I’ve seen the light – and ignored it
A new survey from online car repair marketplace ClickMechanic has revealed huge gaps in knowledge when it comes to Brits and their car’s communication and warning systems.
The most commonly misinterpreted car problems relate to dashboard warning lights, with 59% admitting to having had a light appear on their dashboard in the last 12 months and not knowing what it’s indicating.
The majority of motorists unable to identify the following alerts: low tyre pressure; DPF (Diesel Particulate filter); brake pad; engine warning; and automatic gearbox fault.
Rather than reaching for the manufacturer’s manual however, almost a third (31%) of drivers say that they have or would first resort to Google to find out what a dashboard light means, while a worrying fifth (19%) confessed to continuing to drive for at least two weeks after a warning light came on in their vehicle before seeking help.
Meanwhile, one in five (23%) drivers said that they’d been unable to find their car’s water tank when they first took possession of the vehicle, while a further 15% said that they’d been unable to locate the windscreen wash refill point. An incredible 45% confessed that they’d been unable to find the lever to open their car’s bonnet.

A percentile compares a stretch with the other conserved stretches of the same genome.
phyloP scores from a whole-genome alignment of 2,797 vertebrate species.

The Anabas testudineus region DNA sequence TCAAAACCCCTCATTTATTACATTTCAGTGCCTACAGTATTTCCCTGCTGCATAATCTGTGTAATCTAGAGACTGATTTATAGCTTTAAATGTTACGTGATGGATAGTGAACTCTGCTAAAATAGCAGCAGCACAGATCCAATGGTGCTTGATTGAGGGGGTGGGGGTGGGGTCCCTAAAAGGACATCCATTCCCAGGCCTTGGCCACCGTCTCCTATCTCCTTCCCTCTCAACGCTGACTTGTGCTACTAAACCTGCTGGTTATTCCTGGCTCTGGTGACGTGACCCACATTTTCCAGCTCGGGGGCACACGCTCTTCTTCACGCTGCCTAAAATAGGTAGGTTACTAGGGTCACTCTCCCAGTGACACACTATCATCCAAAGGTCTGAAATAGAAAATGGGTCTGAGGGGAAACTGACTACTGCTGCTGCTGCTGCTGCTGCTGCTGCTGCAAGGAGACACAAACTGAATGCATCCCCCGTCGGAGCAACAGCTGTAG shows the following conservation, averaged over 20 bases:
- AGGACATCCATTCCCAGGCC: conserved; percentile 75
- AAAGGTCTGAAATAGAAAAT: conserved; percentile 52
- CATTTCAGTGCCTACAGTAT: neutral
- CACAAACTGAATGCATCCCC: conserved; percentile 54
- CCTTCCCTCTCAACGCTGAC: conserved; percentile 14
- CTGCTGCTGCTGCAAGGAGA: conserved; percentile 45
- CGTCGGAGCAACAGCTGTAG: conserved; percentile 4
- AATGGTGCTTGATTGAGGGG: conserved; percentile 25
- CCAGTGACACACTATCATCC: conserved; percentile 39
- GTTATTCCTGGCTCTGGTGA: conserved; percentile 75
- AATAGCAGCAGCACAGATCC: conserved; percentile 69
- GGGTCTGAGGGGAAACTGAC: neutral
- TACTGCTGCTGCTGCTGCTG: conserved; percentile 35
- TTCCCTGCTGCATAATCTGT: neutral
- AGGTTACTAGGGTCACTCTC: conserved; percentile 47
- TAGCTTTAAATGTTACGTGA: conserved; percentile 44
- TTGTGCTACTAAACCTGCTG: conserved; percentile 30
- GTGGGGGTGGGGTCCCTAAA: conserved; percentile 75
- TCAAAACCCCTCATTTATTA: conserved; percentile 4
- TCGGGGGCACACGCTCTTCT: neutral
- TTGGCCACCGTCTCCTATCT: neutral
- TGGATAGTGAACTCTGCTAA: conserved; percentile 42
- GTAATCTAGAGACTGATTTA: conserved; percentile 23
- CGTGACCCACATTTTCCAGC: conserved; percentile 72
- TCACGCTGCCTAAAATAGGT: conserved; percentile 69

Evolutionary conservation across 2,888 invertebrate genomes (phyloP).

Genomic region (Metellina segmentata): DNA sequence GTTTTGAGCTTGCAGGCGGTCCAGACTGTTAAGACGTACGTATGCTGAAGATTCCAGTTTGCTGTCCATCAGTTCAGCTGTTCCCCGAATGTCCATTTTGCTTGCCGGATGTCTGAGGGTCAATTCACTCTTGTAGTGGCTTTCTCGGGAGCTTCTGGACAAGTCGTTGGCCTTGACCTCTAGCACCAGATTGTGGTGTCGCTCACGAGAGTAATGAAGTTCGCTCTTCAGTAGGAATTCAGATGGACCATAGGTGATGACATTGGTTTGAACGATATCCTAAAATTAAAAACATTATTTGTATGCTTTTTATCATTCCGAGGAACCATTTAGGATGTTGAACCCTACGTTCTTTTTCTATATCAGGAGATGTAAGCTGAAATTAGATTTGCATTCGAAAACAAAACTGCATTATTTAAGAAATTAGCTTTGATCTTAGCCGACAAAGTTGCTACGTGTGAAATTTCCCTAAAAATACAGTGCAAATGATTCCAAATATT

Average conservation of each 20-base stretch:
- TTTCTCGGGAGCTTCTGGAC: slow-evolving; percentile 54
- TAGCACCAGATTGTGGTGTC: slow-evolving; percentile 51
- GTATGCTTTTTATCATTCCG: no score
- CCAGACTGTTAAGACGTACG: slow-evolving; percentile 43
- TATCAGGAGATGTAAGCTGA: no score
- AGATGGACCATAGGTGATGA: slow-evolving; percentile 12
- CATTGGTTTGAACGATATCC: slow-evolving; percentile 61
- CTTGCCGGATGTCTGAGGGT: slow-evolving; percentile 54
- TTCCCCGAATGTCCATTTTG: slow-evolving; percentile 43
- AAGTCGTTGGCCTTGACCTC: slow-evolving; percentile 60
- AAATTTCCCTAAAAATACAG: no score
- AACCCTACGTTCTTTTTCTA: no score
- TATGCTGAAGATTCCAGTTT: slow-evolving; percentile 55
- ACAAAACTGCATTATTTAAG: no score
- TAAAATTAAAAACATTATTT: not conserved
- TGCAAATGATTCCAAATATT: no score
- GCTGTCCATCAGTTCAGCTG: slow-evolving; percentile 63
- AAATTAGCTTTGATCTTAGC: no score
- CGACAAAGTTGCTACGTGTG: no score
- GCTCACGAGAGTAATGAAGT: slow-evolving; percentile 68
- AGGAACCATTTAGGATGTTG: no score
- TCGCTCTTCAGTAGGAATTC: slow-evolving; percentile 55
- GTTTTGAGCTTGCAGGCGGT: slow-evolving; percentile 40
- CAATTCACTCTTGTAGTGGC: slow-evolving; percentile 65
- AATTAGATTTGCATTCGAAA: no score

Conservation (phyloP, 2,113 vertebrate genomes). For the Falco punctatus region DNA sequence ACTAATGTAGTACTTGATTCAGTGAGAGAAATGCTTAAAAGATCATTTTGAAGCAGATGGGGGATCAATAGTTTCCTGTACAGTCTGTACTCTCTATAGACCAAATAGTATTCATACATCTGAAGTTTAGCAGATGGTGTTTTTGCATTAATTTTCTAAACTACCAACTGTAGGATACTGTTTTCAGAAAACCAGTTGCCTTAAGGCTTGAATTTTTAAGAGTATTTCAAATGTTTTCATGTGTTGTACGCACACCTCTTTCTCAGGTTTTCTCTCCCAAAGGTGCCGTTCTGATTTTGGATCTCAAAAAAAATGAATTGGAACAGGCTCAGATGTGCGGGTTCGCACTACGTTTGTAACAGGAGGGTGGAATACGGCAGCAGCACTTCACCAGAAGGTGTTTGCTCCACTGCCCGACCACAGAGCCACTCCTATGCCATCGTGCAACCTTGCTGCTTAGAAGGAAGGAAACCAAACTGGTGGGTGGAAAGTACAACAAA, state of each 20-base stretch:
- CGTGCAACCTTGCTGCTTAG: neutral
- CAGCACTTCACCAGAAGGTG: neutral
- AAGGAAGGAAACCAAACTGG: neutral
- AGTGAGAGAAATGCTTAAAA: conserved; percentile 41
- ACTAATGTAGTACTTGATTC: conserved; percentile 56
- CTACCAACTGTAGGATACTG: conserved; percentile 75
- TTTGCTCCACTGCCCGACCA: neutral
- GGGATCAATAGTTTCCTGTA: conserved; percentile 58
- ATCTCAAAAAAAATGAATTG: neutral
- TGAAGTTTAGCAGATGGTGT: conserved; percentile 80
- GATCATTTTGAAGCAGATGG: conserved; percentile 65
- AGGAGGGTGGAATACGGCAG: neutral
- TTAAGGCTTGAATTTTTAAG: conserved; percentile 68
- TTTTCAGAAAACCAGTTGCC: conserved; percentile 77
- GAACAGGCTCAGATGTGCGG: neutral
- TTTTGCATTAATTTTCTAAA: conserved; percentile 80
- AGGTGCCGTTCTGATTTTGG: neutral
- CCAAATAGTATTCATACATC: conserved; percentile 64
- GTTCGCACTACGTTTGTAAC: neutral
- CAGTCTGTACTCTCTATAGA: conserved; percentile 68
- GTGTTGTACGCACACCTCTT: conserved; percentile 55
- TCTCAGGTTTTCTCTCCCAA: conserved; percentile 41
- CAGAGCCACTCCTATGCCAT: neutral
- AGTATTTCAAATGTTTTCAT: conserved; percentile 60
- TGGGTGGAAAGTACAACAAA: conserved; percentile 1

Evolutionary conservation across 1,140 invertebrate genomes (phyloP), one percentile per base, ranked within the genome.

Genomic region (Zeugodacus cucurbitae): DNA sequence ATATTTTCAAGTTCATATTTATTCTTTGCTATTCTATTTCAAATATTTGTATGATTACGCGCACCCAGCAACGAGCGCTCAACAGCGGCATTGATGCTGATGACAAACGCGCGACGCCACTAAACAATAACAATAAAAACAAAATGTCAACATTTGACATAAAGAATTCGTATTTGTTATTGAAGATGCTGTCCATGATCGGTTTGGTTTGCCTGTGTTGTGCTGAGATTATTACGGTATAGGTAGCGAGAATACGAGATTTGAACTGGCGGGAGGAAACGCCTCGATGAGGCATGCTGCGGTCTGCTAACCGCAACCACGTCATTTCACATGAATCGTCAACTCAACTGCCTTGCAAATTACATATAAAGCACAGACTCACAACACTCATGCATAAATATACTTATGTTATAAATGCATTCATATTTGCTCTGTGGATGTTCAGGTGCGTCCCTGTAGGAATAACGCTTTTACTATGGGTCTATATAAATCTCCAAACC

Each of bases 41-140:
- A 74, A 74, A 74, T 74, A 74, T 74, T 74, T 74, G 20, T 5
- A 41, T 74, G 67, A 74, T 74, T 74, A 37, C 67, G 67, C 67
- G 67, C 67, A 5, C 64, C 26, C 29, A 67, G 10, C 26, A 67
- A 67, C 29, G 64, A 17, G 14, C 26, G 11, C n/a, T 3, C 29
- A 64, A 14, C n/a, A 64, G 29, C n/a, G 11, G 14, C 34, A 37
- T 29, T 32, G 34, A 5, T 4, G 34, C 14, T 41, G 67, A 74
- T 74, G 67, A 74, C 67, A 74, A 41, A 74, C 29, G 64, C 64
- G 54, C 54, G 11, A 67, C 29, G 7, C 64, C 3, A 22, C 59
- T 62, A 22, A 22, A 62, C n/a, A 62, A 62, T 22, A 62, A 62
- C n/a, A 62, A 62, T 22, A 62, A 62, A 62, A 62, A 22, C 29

ClickMechanic’s founder Andrew Jervis said, ‘Cars do so much more today than they did even five years ago, so it’s understandable that drivers struggle to keep up with the technology on offer, but I can’t stress enough how important it is to pay attention to warning lights.
‘While some alerts can just be a gentle reminder, ignoring others can lead to serious problems. If you don’t replace your brake pads, for example, your stopping distance is greatly compromised, which makes you a danger to yourself, pedestrians and other drivers. Fiscally it also makes little sense and can lead to the additional need to replace the rotors and calliper piston too, if left too long, which is a far more expensive process.
‘Driver manuals can be confusing, especially if you’re not technically-minded, so if in doubt it’s always best to ask advice.’